GameStop shares dip while Dow jumps
By midday trading, the Dow Jones industrial average was up nearly 562 points, or nearly 1.9 percent. The S&P 500 climbed 60 points, or 1.6 percent, while the tech-heavy Nasdaq added 197 points or nearly 1.5 percent. Last week, broad anxiety over the consequences of the market chaos and worrying economic data fueled widespread losses. But optimistic investors eyeing resilient corporate earnings and discussions in Washington over another covid-19 rescue package are driving a comeback.
The GameStop rally that shook the institutional powers of Wall Street, provoking fresh scrutiny of the financial services industry and a new ecosystem of social media-powered retail stock trading, is losing steam, with the video game retailer’s stock losing more than half its value in two days.
As the broader market swelled in anticipation of robust earnings reports from tech giants Amazon and Alphabet, GameStop shares moved in the opposite direction, falling 52 percent, to $109.24, and piling on Monday’s 30 percent nosedive. Other assets and securities that had attracted intense investor interest in recent days, including AMC, BlackBerry and the precious metal silver, also posted morning losses, sliding 41 percent, 19 percent and 9 percent, respectively.
But many WallStreetBets investors are still determined to hold on to their GameStop shares and positions in other shorted companies that have largely tumbled since last week’s mind-blowing rally.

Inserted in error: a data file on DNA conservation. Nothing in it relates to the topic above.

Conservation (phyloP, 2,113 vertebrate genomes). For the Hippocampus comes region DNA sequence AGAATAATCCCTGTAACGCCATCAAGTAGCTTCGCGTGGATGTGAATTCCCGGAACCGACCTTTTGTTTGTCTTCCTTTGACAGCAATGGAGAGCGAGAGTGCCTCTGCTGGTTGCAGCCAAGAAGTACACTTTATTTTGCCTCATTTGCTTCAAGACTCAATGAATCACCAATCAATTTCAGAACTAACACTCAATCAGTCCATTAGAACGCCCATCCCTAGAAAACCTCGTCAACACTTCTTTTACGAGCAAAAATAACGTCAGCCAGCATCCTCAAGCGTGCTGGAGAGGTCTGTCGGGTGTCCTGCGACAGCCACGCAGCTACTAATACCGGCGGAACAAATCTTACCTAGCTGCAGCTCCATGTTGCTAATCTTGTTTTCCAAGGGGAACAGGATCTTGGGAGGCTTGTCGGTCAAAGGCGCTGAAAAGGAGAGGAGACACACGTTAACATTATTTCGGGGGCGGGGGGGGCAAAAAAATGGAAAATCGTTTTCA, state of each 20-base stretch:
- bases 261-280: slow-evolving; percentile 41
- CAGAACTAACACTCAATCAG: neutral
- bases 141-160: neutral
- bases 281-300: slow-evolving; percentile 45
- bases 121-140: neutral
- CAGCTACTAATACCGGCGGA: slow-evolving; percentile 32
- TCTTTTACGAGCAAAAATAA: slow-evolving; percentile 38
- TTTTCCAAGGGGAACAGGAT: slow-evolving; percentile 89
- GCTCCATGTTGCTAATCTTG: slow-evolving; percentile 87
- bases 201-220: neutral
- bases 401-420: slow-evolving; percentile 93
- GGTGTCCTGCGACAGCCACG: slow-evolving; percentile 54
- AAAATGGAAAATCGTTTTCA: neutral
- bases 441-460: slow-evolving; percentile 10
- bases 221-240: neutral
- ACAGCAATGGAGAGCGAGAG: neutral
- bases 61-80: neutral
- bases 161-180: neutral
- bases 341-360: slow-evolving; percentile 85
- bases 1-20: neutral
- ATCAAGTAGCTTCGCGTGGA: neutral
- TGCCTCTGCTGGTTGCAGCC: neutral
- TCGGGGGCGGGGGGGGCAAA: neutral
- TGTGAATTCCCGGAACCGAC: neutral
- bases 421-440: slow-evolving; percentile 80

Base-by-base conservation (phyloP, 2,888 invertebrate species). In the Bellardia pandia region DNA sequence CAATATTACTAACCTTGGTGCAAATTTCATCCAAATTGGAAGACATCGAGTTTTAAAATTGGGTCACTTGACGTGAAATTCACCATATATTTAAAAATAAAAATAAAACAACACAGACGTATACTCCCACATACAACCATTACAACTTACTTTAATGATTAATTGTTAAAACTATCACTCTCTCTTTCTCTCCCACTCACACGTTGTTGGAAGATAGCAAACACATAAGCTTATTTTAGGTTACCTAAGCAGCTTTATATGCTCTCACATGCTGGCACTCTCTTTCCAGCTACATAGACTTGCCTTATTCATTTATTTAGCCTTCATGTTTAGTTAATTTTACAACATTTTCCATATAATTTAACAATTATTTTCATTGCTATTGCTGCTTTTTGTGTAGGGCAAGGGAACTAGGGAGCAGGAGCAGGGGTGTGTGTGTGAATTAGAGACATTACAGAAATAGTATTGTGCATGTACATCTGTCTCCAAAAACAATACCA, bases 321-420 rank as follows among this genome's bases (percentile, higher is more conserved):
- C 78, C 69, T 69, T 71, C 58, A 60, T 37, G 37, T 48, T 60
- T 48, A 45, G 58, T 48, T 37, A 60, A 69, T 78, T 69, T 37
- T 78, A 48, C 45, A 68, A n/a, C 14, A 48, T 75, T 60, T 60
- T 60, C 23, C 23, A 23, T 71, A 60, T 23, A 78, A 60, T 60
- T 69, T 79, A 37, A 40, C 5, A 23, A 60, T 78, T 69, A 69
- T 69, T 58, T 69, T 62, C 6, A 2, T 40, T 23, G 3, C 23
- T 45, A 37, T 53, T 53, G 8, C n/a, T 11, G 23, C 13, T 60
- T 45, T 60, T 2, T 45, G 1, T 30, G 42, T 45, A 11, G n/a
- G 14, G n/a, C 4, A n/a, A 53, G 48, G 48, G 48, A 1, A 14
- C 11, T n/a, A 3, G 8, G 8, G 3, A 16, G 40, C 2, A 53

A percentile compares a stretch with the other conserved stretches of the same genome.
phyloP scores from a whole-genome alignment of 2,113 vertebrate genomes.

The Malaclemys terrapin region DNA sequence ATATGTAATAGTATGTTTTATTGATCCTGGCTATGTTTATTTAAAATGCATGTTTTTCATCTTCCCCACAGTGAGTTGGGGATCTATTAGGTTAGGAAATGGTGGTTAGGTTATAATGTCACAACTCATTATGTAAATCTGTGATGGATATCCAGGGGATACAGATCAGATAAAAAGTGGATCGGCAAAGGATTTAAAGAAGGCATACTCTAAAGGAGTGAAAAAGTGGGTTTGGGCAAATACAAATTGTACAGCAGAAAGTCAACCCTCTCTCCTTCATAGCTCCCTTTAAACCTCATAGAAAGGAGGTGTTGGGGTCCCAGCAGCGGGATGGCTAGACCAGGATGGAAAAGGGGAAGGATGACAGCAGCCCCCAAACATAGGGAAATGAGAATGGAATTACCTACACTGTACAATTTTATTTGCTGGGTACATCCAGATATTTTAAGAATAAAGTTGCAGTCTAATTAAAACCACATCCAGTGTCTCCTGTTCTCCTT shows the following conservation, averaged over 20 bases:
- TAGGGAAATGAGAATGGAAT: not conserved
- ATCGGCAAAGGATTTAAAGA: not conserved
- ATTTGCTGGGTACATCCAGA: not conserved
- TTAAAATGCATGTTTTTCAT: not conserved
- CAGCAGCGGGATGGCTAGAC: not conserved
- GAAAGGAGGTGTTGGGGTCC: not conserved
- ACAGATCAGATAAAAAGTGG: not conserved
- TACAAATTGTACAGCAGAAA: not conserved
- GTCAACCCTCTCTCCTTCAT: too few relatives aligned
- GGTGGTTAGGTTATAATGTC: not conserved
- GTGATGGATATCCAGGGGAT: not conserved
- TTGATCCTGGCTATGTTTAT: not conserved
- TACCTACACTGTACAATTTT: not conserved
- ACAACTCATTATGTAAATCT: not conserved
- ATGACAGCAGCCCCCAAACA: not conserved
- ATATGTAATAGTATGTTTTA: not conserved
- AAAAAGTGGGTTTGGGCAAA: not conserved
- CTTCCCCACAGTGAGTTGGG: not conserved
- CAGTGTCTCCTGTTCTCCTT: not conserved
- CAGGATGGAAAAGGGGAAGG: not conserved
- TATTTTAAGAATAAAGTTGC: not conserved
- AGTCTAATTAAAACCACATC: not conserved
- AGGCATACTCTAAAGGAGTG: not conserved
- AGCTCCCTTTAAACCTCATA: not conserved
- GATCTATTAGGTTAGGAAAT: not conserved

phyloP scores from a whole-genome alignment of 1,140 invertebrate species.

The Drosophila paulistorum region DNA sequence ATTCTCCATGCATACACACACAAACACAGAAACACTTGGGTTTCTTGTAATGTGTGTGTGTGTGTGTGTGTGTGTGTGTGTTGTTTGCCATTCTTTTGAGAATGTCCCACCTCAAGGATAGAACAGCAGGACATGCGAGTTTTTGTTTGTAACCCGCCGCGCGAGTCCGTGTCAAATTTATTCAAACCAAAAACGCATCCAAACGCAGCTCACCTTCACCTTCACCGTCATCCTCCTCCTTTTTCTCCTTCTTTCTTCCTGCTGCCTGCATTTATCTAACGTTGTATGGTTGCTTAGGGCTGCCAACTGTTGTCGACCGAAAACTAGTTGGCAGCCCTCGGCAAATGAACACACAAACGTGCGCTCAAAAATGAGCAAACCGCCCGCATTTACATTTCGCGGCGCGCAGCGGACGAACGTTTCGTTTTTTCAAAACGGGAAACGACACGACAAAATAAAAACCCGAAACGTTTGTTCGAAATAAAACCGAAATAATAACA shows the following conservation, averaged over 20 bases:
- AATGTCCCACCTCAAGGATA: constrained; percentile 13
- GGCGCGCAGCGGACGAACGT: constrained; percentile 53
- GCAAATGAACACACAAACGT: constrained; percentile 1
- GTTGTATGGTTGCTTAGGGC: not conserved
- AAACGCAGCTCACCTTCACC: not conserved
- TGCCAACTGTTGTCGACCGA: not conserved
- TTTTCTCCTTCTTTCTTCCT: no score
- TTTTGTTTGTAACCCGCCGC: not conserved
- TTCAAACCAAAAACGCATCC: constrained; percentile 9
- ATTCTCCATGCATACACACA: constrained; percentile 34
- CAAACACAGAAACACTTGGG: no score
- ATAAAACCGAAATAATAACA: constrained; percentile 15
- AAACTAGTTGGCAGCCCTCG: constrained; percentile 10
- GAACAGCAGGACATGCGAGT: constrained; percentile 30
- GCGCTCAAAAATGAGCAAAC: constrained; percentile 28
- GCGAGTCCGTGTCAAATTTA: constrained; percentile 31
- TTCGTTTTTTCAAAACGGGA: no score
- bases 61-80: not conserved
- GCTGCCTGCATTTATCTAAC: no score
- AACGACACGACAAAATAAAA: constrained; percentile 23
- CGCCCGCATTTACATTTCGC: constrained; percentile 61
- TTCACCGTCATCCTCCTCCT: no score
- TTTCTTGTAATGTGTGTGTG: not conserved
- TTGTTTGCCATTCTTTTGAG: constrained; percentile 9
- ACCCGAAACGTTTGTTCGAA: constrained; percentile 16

Jake Graham, 25, a mobile diesel technician in Lubbock, Texas, started investing to help pay off his student loans. When he first joined the subreddit r/WallStreetBets in July, he was hesitant to follow the advice of investor members — but when the GameStop rally started in January, he realized what the online forum had predicted had some truth to it.
Graham now holds nearly 47 shares of GameStop and seven shares of AMC, which he said he plans to hold onto for as long as he can despite today’s declines.
“Back in 2008 when it crashed, you see videos of Wall Street just up in their buildings and laughing at people protesting. Billions of dollars were lost and they didn’t care. They were sipping their champagne and laughing,” he said, explaining why the risk is worth it to him to see how long retail investors can prevail. “I’m not that worried now.”
As of Tuesday morning, the popular trading platform Robinhood maintained its list of restricted stocks, including GameStop, AMC and BlackBerry. The app limits customers who already own those brands in sufficient numbers from purchasing more and bars new customers from buying those stocks above a certain number of shares.
Robinhood has played a central role in the Wall Street drama as a key facilitator for an army of retail trailers and, conversely, for acting as a chokepoint in the middle of the speculative frenzy. Like other stock trading apps, Robinhood temporarily froze customers’ ability to buy GameStop and other highly sought-after shares, prompting a wave of selling and a vocal backlash from customers, lawmakers and business leaders.
The company has since announced it has taken in $3.4 billion in investments to secure its own financials. And the trading app, in a flurry of crisis management public relations, has stated in tweets and blog posts that it limited stock buying in volatile securities to ensure that it met rules on capital requirements.